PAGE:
Incidence and Pathogen Distribution of Healthcare-Associated Infections in Pilot Hospitals in Egypt
Published Date:Oct 30 2013
Source:Infect Control Hosp Epidemiol. 34(12):1281-1288.
Central Venous Catheters
Intensive Care Units
Urinary Tract Infections
Pubmed Central ID:PMC4697449
Funding:CC999999/Intramural CDC HHS/United States
To report type and rates of healthcare-associated infections (HAI) as well as pathogen distribution and antimicrobial resistance patterns from a pilot HAI surveillance system in Egypt.
Prospective surveillance was conducted from April 2011–March 2012 in 46 intensive care units (ICUs) in Egypt. Definitions were adapted from the CDC’s National Healthcare Safety Network. Trained healthcare workers identified HAIs and recorded data on clinical symptoms and up to four pathogens. A convenience sample of clinical isolates was tested for antimicrobial resistance at a central reference laboratory. Multidrug resistance was defined by international consensus criteria.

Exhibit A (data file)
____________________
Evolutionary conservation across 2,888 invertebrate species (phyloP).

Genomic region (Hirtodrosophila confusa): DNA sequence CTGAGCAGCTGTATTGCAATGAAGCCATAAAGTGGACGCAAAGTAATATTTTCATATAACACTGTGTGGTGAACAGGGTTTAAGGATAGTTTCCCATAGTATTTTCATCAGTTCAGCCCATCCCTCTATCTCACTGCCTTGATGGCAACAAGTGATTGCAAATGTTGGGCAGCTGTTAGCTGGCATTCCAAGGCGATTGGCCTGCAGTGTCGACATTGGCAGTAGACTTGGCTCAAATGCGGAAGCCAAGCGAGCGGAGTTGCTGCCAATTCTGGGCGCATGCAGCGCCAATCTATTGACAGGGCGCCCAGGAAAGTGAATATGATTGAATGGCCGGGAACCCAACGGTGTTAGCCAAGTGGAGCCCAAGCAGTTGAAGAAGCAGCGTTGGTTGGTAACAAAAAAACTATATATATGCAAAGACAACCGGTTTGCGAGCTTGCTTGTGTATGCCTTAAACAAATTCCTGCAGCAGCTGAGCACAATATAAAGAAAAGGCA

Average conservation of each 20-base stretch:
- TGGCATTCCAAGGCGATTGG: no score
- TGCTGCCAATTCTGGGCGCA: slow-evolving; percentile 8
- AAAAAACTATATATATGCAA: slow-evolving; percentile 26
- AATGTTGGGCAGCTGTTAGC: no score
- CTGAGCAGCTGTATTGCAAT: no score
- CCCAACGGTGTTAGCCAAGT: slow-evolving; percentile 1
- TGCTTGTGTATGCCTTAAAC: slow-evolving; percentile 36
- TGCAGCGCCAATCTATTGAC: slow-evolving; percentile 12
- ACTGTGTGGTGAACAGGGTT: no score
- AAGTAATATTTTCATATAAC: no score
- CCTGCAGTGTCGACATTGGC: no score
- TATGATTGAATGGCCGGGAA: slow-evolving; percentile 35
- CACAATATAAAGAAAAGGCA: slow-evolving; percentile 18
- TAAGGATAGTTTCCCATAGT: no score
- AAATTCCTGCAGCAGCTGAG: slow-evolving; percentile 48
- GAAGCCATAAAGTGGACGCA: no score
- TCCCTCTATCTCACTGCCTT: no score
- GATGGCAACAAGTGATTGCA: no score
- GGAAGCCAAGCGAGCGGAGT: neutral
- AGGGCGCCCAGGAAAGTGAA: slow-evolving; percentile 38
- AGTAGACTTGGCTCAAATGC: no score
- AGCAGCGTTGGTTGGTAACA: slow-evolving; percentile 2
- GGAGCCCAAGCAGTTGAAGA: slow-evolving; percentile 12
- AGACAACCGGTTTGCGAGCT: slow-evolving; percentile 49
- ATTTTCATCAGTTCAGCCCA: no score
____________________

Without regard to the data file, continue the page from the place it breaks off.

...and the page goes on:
ICUs from 11 hospitals collected 90,515 patient-days of surveillance data. Of 472 HAIs identified, 47% were pneumonia, 22% were bloodstream infections, and 15% were urinary tract infections; case fatality among HAI case-patients was 43%. The highest rate of device-associated infections was reported for ventilator-associated pneumonia (pooled mean rate: 7.47 VAP/1,000 ventilator-days). The most common pathogens reported were Acinetobacter spp. (21.8%) and Klebsiella spp. (18.4%). All Acinetobacter spp. isolates tested (31/31) were multidrug-resistant, and 71% (17/24) of Klebsiella pneumoniae isolates were extended spectrum beta-lactamase producers.
Infection control priorities in Egypt should include preventing pneumonia and preventing infections due to antimicrobial-resistant pathogens.
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